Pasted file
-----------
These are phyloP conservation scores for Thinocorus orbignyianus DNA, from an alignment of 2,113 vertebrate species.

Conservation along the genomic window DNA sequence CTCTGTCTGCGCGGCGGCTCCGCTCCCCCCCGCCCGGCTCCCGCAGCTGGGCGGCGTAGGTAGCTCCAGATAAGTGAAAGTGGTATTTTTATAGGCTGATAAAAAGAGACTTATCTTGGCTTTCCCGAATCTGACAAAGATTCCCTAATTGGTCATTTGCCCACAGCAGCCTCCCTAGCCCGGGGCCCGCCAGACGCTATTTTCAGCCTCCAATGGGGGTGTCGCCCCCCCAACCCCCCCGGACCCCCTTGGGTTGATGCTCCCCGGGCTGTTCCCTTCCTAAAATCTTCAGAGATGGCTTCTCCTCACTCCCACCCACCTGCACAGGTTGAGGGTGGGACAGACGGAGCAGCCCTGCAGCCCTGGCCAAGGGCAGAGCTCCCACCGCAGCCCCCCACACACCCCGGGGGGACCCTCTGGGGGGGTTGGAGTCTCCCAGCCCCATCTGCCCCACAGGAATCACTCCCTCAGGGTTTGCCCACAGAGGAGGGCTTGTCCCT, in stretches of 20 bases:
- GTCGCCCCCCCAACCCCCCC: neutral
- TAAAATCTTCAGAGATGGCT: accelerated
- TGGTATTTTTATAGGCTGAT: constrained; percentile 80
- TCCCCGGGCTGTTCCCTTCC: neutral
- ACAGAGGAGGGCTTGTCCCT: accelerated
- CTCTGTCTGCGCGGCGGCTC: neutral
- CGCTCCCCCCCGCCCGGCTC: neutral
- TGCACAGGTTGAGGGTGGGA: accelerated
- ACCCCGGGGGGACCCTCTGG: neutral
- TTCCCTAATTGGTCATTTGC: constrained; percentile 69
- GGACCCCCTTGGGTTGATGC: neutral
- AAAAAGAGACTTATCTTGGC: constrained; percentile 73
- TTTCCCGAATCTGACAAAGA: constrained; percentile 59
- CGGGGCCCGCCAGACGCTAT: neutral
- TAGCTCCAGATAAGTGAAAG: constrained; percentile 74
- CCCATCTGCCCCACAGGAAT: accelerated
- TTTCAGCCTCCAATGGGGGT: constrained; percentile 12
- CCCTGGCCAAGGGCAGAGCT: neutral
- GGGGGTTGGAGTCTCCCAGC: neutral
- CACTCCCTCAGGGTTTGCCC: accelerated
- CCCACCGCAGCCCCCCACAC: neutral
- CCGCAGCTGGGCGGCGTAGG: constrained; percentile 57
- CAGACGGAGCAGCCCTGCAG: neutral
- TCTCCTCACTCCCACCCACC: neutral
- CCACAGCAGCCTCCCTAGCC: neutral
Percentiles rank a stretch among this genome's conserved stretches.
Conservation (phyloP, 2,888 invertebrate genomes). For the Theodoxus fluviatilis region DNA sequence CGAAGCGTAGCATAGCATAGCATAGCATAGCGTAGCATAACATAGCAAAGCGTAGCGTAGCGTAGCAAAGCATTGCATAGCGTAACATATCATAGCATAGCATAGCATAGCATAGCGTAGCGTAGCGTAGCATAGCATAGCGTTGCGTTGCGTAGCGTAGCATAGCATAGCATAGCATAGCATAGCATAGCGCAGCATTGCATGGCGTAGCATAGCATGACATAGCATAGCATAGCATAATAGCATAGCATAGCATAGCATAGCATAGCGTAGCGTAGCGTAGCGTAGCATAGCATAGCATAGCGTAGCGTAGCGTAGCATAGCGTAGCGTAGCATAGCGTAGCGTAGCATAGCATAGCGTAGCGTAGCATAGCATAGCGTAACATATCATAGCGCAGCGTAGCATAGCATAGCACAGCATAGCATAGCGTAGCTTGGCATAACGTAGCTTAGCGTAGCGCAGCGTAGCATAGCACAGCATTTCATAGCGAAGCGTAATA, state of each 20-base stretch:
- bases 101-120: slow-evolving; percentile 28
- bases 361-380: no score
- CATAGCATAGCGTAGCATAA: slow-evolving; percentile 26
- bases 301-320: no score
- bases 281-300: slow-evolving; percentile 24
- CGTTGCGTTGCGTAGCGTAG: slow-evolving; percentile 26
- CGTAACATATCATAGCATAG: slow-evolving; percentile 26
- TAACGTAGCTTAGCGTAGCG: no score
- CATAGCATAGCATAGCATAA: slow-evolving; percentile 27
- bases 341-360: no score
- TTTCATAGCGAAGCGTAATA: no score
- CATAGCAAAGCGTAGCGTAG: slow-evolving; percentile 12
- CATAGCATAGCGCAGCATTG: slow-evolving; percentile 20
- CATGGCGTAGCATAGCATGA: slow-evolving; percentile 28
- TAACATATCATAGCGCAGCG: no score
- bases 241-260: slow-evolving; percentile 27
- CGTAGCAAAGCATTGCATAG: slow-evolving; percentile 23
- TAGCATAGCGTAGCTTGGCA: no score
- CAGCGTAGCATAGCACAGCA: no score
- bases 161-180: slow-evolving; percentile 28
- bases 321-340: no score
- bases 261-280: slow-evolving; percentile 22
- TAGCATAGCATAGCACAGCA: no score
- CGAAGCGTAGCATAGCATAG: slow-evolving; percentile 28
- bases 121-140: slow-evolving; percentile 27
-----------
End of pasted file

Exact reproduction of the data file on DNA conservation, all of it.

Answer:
These are phyloP conservation scores for Thinocorus orbignyianus DNA, from an alignment of 2,113 vertebrate species.

Conservation along the genomic window DNA sequence CTCTGTCTGCGCGGCGGCTCCGCTCCCCCCCGCCCGGCTCCCGCAGCTGGGCGGCGTAGGTAGCTCCAGATAAGTGAAAGTGGTATTTTTATAGGCTGATAAAAAGAGACTTATCTTGGCTTTCCCGAATCTGACAAAGATTCCCTAATTGGTCATTTGCCCACAGCAGCCTCCCTAGCCCGGGGCCCGCCAGACGCTATTTTCAGCCTCCAATGGGGGTGTCGCCCCCCCAACCCCCCCGGACCCCCTTGGGTTGATGCTCCCCGGGCTGTTCCCTTCCTAAAATCTTCAGAGATGGCTTCTCCTCACTCCCACCCACCTGCACAGGTTGAGGGTGGGACAGACGGAGCAGCCCTGCAGCCCTGGCCAAGGGCAGAGCTCCCACCGCAGCCCCCCACACACCCCGGGGGGACCCTCTGGGGGGGTTGGAGTCTCCCAGCCCCATCTGCCCCACAGGAATCACTCCCTCAGGGTTTGCCCACAGAGGAGGGCTTGTCCCT, in stretches of 20 bases:
- GTCGCCCCCCCAACCCCCCC: neutral
- TAAAATCTTCAGAGATGGCT: accelerated
- TGGTATTTTTATAGGCTGAT: constrained; percentile 80
- TCCCCGGGCTGTTCCCTTCC: neutral
- ACAGAGGAGGGCTTGTCCCT: accelerated
- CTCTGTCTGCGCGGCGGCTC: neutral
- CGCTCCCCCCCGCCCGGCTC: neutral
- TGCACAGGTTGAGGGTGGGA: accelerated
- ACCCCGGGGGGACCCTCTGG: neutral
- TTCCCTAATTGGTCATTTGC: constrained; percentile 69
- GGACCCCCTTGGGTTGATGC: neutral
- AAAAAGAGACTTATCTTGGC: constrained; percentile 73
- TTTCCCGAATCTGACAAAGA: constrained; percentile 59
- CGGGGCCCGCCAGACGCTAT: neutral
- TAGCTCCAGATAAGTGAAAG: constrained; percentile 74
- CCCATCTGCCCCACAGGAAT: accelerated
- TTTCAGCCTCCAATGGGGGT: constrained; percentile 12
- CCCTGGCCAAGGGCAGAGCT: neutral
- GGGGGTTGGAGTCTCCCAGC: neutral
- CACTCCCTCAGGGTTTGCCC: accelerated
- CCCACCGCAGCCCCCCACAC: neutral
- CCGCAGCTGGGCGGCGTAGG: constrained; percentile 57
- CAGACGGAGCAGCCCTGCAG: neutral
- TCTCCTCACTCCCACCCACC: neutral
- CCACAGCAGCCTCCCTAGCC: neutral
Percentiles rank a stretch among this genome's conserved stretches.
Conservation (phyloP, 2,888 invertebrate genomes). For the Theodoxus fluviatilis region DNA sequence CGAAGCGTAGCATAGCATAGCATAGCATAGCGTAGCATAACATAGCAAAGCGTAGCGTAGCGTAGCAAAGCATTGCATAGCGTAACATATCATAGCATAGCATAGCATAGCATAGCGTAGCGTAGCGTAGCATAGCATAGCGTTGCGTTGCGTAGCGTAGCATAGCATAGCATAGCATAGCATAGCATAGCGCAGCATTGCATGGCGTAGCATAGCATGACATAGCATAGCATAGCATAATAGCATAGCATAGCATAGCATAGCATAGCGTAGCGTAGCGTAGCGTAGCATAGCATAGCATAGCGTAGCGTAGCGTAGCATAGCGTAGCGTAGCATAGCGTAGCGTAGCATAGCATAGCGTAGCGTAGCATAGCATAGCGTAACATATCATAGCGCAGCGTAGCATAGCATAGCACAGCATAGCATAGCGTAGCTTGGCATAACGTAGCTTAGCGTAGCGCAGCGTAGCATAGCACAGCATTTCATAGCGAAGCGTAATA, state of each 20-base stretch:
- bases 101-120: slow-evolving; percentile 28
- bases 361-380: no score
- CATAGCATAGCGTAGCATAA: slow-evolving; percentile 26
- bases 301-320: no score
- bases 281-300: slow-evolving; percentile 24
- CGTTGCGTTGCGTAGCGTAG: slow-evolving; percentile 26
- CGTAACATATCATAGCATAG: slow-evolving; percentile 26
- TAACGTAGCTTAGCGTAGCG: no score
- CATAGCATAGCATAGCATAA: slow-evolving; percentile 27
- bases 341-360: no score
- TTTCATAGCGAAGCGTAATA: no score
- CATAGCAAAGCGTAGCGTAG: slow-evolving; percentile 12
- CATAGCATAGCGCAGCATTG: slow-evolving; percentile 20
- CATGGCGTAGCATAGCATGA: slow-evolving; percentile 28
- TAACATATCATAGCGCAGCG: no score
- bases 241-260: slow-evolving; percentile 27
- CGTAGCAAAGCATTGCATAG: slow-evolving; percentile 23
- TAGCATAGCGTAGCTTGGCA: no score
- CAGCGTAGCATAGCACAGCA: no score
- bases 161-180: slow-evolving; percentile 28
- bases 321-340: no score
- bases 261-280: slow-evolving; percentile 22
- TAGCATAGCATAGCACAGCA: no score
- CGAAGCGTAGCATAGCATAG: slow-evolving; percentile 28
- bases 121-140: slow-evolving; percentile 27